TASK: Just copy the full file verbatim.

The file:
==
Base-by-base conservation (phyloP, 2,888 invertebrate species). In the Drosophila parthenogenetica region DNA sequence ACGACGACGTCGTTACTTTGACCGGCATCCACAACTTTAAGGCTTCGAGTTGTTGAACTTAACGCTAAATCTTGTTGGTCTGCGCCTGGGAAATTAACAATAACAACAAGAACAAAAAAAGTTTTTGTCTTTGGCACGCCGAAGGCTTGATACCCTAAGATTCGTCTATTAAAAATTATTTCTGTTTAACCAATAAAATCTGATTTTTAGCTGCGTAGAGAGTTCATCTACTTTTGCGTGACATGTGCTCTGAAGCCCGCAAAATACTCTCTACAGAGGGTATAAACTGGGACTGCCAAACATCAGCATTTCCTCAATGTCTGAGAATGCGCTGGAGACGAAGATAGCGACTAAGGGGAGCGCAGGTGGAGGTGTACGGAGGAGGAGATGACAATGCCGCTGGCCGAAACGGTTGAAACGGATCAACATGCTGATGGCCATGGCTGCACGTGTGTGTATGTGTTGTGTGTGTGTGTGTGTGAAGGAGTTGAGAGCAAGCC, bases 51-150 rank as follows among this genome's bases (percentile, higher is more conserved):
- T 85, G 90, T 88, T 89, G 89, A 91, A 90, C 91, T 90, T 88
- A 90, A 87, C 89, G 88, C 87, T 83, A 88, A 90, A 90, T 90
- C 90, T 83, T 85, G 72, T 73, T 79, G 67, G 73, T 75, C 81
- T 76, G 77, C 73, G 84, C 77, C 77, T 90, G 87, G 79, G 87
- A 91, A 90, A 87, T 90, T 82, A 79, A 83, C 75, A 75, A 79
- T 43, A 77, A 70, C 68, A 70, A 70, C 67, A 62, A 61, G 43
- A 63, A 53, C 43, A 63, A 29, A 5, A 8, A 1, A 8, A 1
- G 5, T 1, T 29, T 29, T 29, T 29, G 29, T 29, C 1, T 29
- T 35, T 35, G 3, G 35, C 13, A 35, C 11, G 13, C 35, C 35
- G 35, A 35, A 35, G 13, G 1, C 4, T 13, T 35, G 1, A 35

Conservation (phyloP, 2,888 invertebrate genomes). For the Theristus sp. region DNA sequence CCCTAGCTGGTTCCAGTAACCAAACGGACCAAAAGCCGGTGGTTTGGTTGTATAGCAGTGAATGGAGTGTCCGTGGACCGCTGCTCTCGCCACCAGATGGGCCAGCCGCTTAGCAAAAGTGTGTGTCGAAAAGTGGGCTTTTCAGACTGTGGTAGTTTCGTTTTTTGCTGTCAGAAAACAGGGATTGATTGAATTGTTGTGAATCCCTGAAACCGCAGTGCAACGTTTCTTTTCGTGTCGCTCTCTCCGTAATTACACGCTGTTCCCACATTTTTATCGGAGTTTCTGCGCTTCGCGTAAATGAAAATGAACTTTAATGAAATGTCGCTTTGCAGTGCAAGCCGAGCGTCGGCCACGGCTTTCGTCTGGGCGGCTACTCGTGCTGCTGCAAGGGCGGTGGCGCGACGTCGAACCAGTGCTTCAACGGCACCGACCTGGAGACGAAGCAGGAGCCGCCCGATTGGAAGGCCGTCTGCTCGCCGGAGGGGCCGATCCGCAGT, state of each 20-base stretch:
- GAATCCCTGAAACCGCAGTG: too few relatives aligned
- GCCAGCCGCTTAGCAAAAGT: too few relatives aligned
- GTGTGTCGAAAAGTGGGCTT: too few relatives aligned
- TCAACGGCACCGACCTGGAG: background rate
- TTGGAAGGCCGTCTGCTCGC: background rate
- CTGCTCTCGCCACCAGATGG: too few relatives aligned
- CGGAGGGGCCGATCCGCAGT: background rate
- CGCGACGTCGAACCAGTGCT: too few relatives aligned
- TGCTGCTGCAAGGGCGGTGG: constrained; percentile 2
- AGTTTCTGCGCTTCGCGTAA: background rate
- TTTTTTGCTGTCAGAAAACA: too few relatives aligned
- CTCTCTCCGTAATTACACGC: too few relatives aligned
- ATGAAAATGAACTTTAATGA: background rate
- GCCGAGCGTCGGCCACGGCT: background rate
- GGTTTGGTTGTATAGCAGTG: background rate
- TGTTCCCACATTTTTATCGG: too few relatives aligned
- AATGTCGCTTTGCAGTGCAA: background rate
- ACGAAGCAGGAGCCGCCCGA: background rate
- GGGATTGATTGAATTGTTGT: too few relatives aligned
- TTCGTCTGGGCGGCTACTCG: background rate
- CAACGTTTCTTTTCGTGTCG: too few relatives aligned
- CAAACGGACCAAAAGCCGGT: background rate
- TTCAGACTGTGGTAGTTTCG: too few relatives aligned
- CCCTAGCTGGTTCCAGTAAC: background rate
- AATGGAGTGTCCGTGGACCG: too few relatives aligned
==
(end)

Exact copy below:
Base-by-base conservation (phyloP, 2,888 invertebrate species). In the Drosophila parthenogenetica region DNA sequence ACGACGACGTCGTTACTTTGACCGGCATCCACAACTTTAAGGCTTCGAGTTGTTGAACTTAACGCTAAATCTTGTTGGTCTGCGCCTGGGAAATTAACAATAACAACAAGAACAAAAAAAGTTTTTGTCTTTGGCACGCCGAAGGCTTGATACCCTAAGATTCGTCTATTAAAAATTATTTCTGTTTAACCAATAAAATCTGATTTTTAGCTGCGTAGAGAGTTCATCTACTTTTGCGTGACATGTGCTCTGAAGCCCGCAAAATACTCTCTACAGAGGGTATAAACTGGGACTGCCAAACATCAGCATTTCCTCAATGTCTGAGAATGCGCTGGAGACGAAGATAGCGACTAAGGGGAGCGCAGGTGGAGGTGTACGGAGGAGGAGATGACAATGCCGCTGGCCGAAACGGTTGAAACGGATCAACATGCTGATGGCCATGGCTGCACGTGTGTGTATGTGTTGTGTGTGTGTGTGTGTGAAGGAGTTGAGAGCAAGCC, bases 51-150 rank as follows among this genome's bases (percentile, higher is more conserved):
- T 85, G 90, T 88, T 89, G 89, A 91, A 90, C 91, T 90, T 88
- A 90, A 87, C 89, G 88, C 87, T 83, A 88, A 90, A 90, T 90
- C 90, T 83, T 85, G 72, T 73, T 79, G 67, G 73, T 75, C 81
- T 76, G 77, C 73, G 84, C 77, C 77, T 90, G 87, G 79, G 87
- A 91, A 90, A 87, T 90, T 82, A 79, A 83, C 75, A 75, A 79
- T 43, A 77, A 70, C 68, A 70, A 70, C 67, A 62, A 61, G 43
- A 63, A 53, C 43, A 63, A 29, A 5, A 8, A 1, A 8, A 1
- G 5, T 1, T 29, T 29, T 29, T 29, G 29, T 29, C 1, T 29
- T 35, T 35, G 3, G 35, C 13, A 35, C 11, G 13, C 35, C 35
- G 35, A 35, A 35, G 13, G 1, C 4, T 13, T 35, G 1, A 35

Conservation (phyloP, 2,888 invertebrate genomes). For the Theristus sp. region DNA sequence CCCTAGCTGGTTCCAGTAACCAAACGGACCAAAAGCCGGTGGTTTGGTTGTATAGCAGTGAATGGAGTGTCCGTGGACCGCTGCTCTCGCCACCAGATGGGCCAGCCGCTTAGCAAAAGTGTGTGTCGAAAAGTGGGCTTTTCAGACTGTGGTAGTTTCGTTTTTTGCTGTCAGAAAACAGGGATTGATTGAATTGTTGTGAATCCCTGAAACCGCAGTGCAACGTTTCTTTTCGTGTCGCTCTCTCCGTAATTACACGCTGTTCCCACATTTTTATCGGAGTTTCTGCGCTTCGCGTAAATGAAAATGAACTTTAATGAAATGTCGCTTTGCAGTGCAAGCCGAGCGTCGGCCACGGCTTTCGTCTGGGCGGCTACTCGTGCTGCTGCAAGGGCGGTGGCGCGACGTCGAACCAGTGCTTCAACGGCACCGACCTGGAGACGAAGCAGGAGCCGCCCGATTGGAAGGCCGTCTGCTCGCCGGAGGGGCCGATCCGCAGT, state of each 20-base stretch:
- GAATCCCTGAAACCGCAGTG: too few relatives aligned
- GCCAGCCGCTTAGCAAAAGT: too few relatives aligned
- GTGTGTCGAAAAGTGGGCTT: too few relatives aligned
- TCAACGGCACCGACCTGGAG: background rate
- TTGGAAGGCCGTCTGCTCGC: background rate
- CTGCTCTCGCCACCAGATGG: too few relatives aligned
- CGGAGGGGCCGATCCGCAGT: background rate
- CGCGACGTCGAACCAGTGCT: too few relatives aligned
- TGCTGCTGCAAGGGCGGTGG: constrained; percentile 2
- AGTTTCTGCGCTTCGCGTAA: background rate
- TTTTTTGCTGTCAGAAAACA: too few relatives aligned
- CTCTCTCCGTAATTACACGC: too few relatives aligned
- ATGAAAATGAACTTTAATGA: background rate
- GCCGAGCGTCGGCCACGGCT: background rate
- GGTTTGGTTGTATAGCAGTG: background rate
- TGTTCCCACATTTTTATCGG: too few relatives aligned
- AATGTCGCTTTGCAGTGCAA: background rate
- ACGAAGCAGGAGCCGCCCGA: background rate
- GGGATTGATTGAATTGTTGT: too few relatives aligned
- TTCGTCTGGGCGGCTACTCG: background rate
- CAACGTTTCTTTTCGTGTCG: too few relatives aligned
- CAAACGGACCAAAAGCCGGT: background rate
- TTCAGACTGTGGTAGTTTCG: too few relatives aligned
- CCCTAGCTGGTTCCAGTAAC: background rate
- AATGGAGTGTCCGTGGACCG: too few relatives aligned